Going One-On-One With The 'You Vs. Maria Sharapova' Virtual Reality Experience At The US Open
The 2015 US Open, which started Monday, Aug. 31, is expected to welcome around 700,000 fans in the Flushing Meadows, Queens, section of New York over a two-week span.
Navigating through the transformed minicity's six fully-staffed restaurants, 60 concession stands and 20 retail stores, thousands of those people will find their way to the You vs. Maria Sharapova virtual reality booths before matches, as part of the American Express Fan Experience. I was one of them during the US Open's first evening.
Walking through the East Gate of the Billie Jean King National Tennis Center and into the American Express Fan Experience, I felt pretty confident that I could at least return a shot from Sharapova, one of the better women's singles players of the last decade and 2006 US Open winner. It wouldn't take long before I was proven wrong, though.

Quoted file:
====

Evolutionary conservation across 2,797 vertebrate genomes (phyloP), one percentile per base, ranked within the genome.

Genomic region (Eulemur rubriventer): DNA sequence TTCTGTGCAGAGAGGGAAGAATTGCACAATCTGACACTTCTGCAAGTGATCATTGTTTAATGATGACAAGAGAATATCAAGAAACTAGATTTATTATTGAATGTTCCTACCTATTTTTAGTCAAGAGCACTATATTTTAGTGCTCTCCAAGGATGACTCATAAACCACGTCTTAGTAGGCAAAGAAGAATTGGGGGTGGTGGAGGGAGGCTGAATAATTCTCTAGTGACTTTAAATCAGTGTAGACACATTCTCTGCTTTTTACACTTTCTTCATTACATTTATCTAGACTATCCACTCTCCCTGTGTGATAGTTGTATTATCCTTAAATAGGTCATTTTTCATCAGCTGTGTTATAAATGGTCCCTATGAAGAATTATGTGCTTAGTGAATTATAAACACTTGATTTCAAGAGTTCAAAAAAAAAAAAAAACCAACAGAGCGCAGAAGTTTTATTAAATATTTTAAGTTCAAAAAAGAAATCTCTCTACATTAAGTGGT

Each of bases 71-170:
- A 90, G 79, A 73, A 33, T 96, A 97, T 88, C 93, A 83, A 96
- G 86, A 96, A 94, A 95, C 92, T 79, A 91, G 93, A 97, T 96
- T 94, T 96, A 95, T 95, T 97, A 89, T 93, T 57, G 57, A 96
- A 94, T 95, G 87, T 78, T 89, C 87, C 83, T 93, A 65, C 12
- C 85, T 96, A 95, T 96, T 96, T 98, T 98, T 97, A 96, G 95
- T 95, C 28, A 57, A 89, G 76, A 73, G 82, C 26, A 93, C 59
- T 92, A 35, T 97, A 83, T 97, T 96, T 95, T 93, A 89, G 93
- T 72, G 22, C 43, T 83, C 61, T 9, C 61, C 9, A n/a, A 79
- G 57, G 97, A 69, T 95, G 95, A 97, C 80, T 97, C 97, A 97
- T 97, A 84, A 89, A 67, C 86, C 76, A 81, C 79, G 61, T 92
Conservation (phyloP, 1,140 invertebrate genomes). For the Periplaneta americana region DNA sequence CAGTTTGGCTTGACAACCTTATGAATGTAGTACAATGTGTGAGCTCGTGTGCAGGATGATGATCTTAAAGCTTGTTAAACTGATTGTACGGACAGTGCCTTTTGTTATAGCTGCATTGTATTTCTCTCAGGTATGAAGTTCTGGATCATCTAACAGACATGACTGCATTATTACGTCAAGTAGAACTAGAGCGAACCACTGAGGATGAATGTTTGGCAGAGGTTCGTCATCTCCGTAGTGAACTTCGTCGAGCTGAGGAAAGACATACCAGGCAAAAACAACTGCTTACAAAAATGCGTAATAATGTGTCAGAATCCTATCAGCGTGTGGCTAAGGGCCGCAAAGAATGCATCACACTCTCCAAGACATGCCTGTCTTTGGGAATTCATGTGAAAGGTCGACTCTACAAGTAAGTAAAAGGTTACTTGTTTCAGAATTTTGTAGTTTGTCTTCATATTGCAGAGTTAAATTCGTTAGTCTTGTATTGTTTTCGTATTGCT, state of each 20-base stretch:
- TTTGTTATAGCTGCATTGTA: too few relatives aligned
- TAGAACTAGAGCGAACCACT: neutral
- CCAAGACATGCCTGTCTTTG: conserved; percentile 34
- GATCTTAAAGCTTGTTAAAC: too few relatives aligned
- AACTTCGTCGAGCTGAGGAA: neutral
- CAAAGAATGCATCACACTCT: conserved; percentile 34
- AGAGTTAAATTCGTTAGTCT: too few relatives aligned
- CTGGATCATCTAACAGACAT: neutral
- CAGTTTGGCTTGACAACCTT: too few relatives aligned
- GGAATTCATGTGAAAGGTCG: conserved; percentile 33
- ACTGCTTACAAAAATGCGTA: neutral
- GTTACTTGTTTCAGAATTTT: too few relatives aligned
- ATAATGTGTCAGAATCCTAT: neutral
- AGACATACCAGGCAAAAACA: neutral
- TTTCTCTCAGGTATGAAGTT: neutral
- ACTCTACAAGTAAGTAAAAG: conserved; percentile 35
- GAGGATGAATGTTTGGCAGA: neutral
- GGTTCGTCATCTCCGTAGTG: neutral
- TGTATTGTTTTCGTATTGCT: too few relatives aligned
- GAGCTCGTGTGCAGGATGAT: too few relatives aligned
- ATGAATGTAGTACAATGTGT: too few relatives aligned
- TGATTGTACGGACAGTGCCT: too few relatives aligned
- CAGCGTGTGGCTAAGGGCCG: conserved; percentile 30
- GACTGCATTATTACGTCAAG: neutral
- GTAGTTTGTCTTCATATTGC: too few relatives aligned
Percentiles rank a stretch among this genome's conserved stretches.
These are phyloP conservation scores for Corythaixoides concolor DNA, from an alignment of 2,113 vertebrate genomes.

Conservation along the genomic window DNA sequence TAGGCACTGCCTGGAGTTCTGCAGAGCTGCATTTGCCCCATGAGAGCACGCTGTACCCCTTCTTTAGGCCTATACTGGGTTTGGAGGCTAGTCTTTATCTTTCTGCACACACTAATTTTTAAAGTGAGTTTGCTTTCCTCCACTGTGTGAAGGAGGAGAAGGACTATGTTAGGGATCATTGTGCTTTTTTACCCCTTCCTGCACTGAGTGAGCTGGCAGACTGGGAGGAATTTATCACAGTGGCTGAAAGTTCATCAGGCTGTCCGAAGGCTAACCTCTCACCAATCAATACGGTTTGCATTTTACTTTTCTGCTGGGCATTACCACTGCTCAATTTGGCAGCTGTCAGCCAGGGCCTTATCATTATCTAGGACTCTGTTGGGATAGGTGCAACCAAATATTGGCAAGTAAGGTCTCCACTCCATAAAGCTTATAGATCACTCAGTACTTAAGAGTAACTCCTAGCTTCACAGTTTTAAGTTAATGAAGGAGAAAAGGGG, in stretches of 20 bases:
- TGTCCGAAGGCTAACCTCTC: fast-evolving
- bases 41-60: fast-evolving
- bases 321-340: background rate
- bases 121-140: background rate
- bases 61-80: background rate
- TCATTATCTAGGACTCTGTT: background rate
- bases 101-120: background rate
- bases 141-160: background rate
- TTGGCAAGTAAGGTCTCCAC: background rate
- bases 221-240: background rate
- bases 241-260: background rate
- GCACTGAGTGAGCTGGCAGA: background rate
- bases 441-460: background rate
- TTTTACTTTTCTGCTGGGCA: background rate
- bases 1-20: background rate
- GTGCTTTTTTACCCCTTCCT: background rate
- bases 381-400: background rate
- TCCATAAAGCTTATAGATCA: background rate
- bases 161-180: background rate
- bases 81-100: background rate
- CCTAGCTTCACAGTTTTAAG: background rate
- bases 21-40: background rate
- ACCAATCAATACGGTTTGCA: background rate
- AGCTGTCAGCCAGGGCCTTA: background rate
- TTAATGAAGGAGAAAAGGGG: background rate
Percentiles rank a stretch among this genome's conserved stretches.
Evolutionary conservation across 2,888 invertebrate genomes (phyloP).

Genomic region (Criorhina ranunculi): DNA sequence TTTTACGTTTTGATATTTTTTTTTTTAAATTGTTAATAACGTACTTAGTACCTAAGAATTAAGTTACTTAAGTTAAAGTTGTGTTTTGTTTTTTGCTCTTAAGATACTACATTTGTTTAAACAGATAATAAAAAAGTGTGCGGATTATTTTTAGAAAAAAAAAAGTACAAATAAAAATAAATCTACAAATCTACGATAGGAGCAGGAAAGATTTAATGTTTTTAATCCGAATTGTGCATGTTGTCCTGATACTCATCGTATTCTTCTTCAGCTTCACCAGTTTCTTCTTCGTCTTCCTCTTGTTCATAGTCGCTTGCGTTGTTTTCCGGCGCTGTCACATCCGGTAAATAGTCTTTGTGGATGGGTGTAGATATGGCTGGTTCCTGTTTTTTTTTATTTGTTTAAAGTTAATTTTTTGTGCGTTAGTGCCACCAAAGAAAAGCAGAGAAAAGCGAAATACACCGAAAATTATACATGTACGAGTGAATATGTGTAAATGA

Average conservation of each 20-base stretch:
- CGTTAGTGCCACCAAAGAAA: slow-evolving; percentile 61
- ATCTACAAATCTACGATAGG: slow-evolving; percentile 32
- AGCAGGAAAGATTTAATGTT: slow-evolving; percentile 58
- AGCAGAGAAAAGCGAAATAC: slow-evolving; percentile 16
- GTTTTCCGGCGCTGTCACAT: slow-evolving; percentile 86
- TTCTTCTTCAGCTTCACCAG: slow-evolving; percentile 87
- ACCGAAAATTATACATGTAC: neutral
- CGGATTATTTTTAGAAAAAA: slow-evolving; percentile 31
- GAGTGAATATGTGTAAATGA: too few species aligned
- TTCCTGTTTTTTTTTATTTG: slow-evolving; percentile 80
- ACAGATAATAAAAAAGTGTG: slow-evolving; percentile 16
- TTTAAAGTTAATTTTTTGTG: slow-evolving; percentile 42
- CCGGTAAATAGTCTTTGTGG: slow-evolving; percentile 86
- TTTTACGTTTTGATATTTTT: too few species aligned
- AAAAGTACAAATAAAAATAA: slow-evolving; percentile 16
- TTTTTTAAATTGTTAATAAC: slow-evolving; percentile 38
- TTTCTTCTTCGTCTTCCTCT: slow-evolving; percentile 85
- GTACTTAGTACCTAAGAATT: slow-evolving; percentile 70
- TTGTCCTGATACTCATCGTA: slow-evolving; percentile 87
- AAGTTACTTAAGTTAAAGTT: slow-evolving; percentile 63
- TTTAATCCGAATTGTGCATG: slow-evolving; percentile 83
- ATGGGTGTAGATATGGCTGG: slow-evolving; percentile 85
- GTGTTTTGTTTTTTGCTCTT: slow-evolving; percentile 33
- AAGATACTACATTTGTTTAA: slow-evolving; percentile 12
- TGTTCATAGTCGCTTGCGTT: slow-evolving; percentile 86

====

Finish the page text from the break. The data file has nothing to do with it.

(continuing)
Upon stepping into one of the three virtual reality booths within the Amex Fan Experience tent—which also includes a fully-functioning bar and lounge—I was outfitted with an HTC Vive virtual reality headset with integrated headphones and handed a Nintendo Wii-like wireless remote controller.
A helpful technician working the booth instructed me that I can move two steps in front of me, to the left and right, but only one step backward, assuring me that if take more than one step backward and hit the green screen behind me that she'd catch me.
With that said, I was ready to start my virtual reality experience. Once the software turned on, my sense of peripherals completely vanished. I was fully immersed. A CGI-generated virtual reality player coach appeared, instructing me to look around and soak in the atmosphere, before taking me through the motions of getting a feel for my tennis racket and allowing me to take a few practice shots. Then, he introduced me to Sharapova across the net.
As the experience began, Sharapova and I exchanged a few warm-up practice shots back and forth across the net. So far, so good. At her command, Sharapova announced that we were going to try some volleys—shots where the ball is hit before it hits the ground—next. Although I made contact on each of the three balls that Sharapova sent my way, each shot I returned sailed out of bounds. Still, I was undeterred. Consoling from my player coach and Sharapova herself—well, the virtual reality edition—certainly helped.